The Complete Fairy Tales & Other Stories
By Hans Christian Andersen - online book

Oxford Complete Illustrated Edition all his stories written between 1835 and 1872.

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THE SILVER SHILLING                   871
companions, who came and went, each making room for a successor ; but the Shilling from home always remained in the bag ; which was a distinction for it.
Several weeks had gone by, and the Shilling had travelled far out into the world without exactly knowing where he was, though he learned from the other coins that they were French or Italian. One said they were in such and such a town, another that they had reached such and such a spot; but the Shilling could form no idea of all this. He who has his head in a bag sees nothing ; and this was the case with the Shilling. But one day, as he lay there, he noticed that the purse was not shut, and so he crept forward to the opening, to take a look around. He ought not to have done so ; but he was inquisitive, and people often have to pay for that. He slipped out into the fob : and when the purse was taken out at night the Shilling remained behind, and was sent out into the passage with the clothes. There he fell upon the floor : no one heard it, no one saw it.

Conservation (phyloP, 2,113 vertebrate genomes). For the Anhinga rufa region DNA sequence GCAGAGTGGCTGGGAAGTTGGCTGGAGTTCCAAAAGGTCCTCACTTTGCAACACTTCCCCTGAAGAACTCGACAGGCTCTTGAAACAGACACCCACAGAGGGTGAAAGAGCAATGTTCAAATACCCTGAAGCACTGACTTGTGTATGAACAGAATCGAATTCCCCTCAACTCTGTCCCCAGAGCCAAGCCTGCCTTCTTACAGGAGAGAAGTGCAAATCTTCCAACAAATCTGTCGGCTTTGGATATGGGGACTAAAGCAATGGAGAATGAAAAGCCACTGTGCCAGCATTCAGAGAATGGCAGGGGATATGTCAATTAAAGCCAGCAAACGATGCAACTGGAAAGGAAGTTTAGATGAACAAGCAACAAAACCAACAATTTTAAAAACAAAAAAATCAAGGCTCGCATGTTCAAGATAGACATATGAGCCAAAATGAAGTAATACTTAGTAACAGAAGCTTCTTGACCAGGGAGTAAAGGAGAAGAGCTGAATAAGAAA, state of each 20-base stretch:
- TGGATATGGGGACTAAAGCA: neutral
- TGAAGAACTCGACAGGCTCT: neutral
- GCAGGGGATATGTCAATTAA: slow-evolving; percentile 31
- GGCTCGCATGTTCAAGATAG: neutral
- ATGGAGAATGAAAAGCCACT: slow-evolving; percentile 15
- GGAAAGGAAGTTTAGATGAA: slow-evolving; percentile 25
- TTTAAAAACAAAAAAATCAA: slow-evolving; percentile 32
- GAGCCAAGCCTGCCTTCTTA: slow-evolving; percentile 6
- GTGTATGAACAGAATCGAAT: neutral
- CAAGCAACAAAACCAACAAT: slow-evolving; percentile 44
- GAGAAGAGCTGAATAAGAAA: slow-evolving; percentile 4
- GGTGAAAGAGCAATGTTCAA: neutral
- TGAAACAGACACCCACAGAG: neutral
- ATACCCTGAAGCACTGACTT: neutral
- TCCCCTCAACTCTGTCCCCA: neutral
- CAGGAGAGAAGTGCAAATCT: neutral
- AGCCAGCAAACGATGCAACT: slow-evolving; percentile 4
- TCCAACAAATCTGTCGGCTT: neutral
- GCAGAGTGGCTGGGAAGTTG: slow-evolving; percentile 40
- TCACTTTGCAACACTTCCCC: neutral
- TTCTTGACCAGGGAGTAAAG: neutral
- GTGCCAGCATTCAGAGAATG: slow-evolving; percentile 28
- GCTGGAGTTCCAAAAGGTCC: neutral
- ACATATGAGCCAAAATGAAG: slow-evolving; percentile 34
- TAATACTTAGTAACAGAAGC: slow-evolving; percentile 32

Next morning the clothes were carried back into the room; the gentleman put them on, and continued his journey, while the Shilling remained behind. The coin was found, and was required to go into service again, so he was sent out with three other coins.
' It is a pleasant thing to look about one in the world,' thought the Shilling, ' and to get to know other people and other customs.'
1 What sort of a shilling is that ? ' was said at the same moment; ' that is not a coin of the country, it is false, it's of no use/
And now begins the history of the Shilling, as told by himself.
1 " Away with him, he 's bad—no use." These words went through and through me,' said the Shilling. ' I knew I was of good silver, sounded well and had been properly coined. The people were certainly mistaken. They could not mean me ! but, yes, they did mean me. I was the one of whom they said, " He's bad—he's no good." ' I must get rid of that fellow in the dark," said the man who had received me ; and I was passed at night, and abused in the daytime. " Bad—no good ! " was the cry : "we must make haste and get rid of him."